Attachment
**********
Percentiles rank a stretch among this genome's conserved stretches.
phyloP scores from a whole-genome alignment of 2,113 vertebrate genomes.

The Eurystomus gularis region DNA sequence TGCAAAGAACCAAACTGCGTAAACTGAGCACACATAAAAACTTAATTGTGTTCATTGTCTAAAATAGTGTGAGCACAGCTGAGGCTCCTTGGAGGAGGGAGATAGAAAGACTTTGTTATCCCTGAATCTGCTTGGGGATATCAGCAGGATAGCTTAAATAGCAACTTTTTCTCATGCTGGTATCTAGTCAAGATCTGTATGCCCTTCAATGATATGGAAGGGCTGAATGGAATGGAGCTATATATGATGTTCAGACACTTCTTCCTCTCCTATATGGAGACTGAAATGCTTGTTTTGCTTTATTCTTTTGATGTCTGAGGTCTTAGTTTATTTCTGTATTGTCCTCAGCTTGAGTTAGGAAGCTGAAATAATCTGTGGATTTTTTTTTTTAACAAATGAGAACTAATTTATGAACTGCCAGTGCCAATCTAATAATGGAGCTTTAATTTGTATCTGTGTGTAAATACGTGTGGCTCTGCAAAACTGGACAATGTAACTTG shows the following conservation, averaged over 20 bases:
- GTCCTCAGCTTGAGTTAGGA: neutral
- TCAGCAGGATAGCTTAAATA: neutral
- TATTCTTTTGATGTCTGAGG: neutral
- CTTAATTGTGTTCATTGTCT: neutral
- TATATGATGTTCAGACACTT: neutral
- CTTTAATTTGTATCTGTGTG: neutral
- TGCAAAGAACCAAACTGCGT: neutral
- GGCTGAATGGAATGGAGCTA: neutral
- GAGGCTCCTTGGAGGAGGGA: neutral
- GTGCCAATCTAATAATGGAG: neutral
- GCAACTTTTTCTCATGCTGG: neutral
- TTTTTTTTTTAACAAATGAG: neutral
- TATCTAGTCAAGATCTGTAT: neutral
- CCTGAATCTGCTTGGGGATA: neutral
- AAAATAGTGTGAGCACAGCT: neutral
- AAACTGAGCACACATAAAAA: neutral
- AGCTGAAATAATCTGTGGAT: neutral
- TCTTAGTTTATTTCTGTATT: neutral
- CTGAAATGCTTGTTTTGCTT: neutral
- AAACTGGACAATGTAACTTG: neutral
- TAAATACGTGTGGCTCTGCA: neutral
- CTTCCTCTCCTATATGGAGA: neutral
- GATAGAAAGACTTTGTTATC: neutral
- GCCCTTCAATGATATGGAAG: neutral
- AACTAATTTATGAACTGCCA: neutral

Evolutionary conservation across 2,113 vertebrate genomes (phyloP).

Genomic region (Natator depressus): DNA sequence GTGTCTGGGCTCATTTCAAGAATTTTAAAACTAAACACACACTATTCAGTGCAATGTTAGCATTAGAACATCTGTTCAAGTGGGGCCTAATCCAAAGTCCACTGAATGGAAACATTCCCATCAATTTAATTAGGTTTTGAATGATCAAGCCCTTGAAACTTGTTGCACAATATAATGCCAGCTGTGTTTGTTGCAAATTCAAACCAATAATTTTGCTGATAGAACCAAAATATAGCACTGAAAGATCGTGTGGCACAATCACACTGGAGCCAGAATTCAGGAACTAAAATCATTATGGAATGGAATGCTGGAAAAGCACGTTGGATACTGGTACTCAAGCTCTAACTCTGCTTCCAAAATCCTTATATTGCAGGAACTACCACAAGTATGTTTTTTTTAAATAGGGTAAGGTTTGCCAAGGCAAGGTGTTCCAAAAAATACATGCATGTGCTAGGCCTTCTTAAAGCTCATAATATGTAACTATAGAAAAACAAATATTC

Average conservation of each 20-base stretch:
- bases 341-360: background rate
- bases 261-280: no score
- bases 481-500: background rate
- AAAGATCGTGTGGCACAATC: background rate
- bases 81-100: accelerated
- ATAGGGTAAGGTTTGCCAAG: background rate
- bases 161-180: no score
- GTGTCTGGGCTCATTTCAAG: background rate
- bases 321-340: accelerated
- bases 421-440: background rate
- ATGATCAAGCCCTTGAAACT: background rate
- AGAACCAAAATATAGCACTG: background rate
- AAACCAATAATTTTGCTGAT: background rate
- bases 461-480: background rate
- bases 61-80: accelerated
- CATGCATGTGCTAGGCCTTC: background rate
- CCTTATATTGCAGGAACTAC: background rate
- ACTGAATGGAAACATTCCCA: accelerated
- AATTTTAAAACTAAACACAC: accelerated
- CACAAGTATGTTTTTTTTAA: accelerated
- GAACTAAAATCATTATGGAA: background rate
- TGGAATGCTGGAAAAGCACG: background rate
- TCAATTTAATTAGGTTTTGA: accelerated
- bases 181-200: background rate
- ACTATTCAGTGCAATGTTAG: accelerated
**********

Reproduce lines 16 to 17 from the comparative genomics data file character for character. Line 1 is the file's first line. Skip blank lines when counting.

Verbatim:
- TATCTAGTCAAGATCTGTAT: neutral
- CCTGAATCTGCTTGGGGATA: neutral